Canada retail sales unexpectedly drop, inflation steady
By Leah Schnurr
OTTAWA (Reuters) - Canadian retail sales disappointed in September, pointing to soft growth heading into the fourth quarter, while inflation was benign in October, suggesting the central bank will keep monetary policy on hold next month even if U.S. rates rise.
Retail sales unexpectedly fell by 0.5 percent due to lower gasoline prices and a decrease in sales at motor vehicle and parts dealers, data from Statistics Canada showed on Friday.
Economists had expected a gain of 0.2 percent. Excluding the effect of price changes, sales volume edged up 0.1 percent.
"This is a soft end to the quarter for retail sales," said Soctiabank economist Derek Holt. "The slight volume gain was mildly encouraging but the breadth of the declines reinforced the headline weakness."
Gasoline station sales tumbled 3.7 percent, to their lowest since January as consumers paid lower prices at the pump. Motor vehicle and parts sales dipped 0.5 percent, ending seven months of gains.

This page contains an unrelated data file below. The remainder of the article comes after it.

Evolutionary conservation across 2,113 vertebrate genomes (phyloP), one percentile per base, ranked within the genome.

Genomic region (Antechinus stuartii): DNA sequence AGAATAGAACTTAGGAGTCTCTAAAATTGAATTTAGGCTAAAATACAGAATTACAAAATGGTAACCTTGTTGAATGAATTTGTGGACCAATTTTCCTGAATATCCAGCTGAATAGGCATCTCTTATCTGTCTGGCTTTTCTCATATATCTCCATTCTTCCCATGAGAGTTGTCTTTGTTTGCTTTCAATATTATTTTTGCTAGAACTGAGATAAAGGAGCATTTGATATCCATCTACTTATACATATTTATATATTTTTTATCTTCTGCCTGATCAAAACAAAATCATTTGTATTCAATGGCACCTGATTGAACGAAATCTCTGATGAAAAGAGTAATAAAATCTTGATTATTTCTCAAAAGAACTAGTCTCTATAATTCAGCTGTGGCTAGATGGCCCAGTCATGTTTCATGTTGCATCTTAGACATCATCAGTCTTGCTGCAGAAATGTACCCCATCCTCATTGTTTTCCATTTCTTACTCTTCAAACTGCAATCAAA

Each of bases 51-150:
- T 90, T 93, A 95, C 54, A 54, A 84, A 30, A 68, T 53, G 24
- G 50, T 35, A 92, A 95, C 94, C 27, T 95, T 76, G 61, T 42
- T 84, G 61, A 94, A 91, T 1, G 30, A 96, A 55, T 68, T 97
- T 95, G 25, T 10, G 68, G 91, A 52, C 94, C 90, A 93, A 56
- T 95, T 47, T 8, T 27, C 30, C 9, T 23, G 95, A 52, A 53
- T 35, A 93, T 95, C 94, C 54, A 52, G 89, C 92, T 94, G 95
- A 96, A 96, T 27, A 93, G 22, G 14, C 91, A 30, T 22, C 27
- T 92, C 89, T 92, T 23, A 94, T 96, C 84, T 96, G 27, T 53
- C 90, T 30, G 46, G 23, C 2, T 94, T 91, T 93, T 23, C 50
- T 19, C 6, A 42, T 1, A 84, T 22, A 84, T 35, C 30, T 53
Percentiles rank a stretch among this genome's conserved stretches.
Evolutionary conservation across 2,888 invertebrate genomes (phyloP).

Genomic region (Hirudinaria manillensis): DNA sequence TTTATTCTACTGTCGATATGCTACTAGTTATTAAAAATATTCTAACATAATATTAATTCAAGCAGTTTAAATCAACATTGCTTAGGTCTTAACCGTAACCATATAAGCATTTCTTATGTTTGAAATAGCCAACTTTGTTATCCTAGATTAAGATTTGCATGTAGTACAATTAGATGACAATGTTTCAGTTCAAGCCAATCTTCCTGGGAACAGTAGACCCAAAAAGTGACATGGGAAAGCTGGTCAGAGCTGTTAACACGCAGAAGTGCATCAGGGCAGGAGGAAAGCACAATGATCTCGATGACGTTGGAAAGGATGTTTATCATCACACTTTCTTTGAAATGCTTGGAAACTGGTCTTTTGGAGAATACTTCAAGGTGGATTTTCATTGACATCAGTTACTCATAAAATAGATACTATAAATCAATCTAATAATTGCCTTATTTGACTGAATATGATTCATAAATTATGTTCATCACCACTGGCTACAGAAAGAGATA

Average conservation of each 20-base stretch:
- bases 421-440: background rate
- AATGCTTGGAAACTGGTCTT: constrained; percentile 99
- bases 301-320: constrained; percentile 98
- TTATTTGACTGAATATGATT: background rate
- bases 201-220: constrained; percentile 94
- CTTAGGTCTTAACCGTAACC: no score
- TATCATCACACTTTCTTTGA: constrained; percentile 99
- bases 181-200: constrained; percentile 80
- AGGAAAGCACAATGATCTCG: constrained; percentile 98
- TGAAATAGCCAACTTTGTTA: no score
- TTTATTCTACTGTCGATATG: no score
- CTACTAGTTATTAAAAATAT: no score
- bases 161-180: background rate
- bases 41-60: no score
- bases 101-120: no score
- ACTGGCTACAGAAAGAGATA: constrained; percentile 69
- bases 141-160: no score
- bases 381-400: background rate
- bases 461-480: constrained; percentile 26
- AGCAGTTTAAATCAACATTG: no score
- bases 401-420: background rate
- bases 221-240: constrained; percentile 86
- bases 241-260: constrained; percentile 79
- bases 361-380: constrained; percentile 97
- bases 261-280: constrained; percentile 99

Canada was in a mild recession during the first half of the year. While growth likely picked up in the third quarter, recent data pointed to a decline in growth in September.
That suggests the risk recovery will not be as strong as policymakers had anticipated, said Doug Porter, chief economist at BMO Capital Markets.
"The third quarter was a mild rebound from the weakness that we saw in the first half of the year, for a variety of reasons, but it looks as if the sluggish underlying trend has reasserted itself here in the fourth quarter," he said. Continued...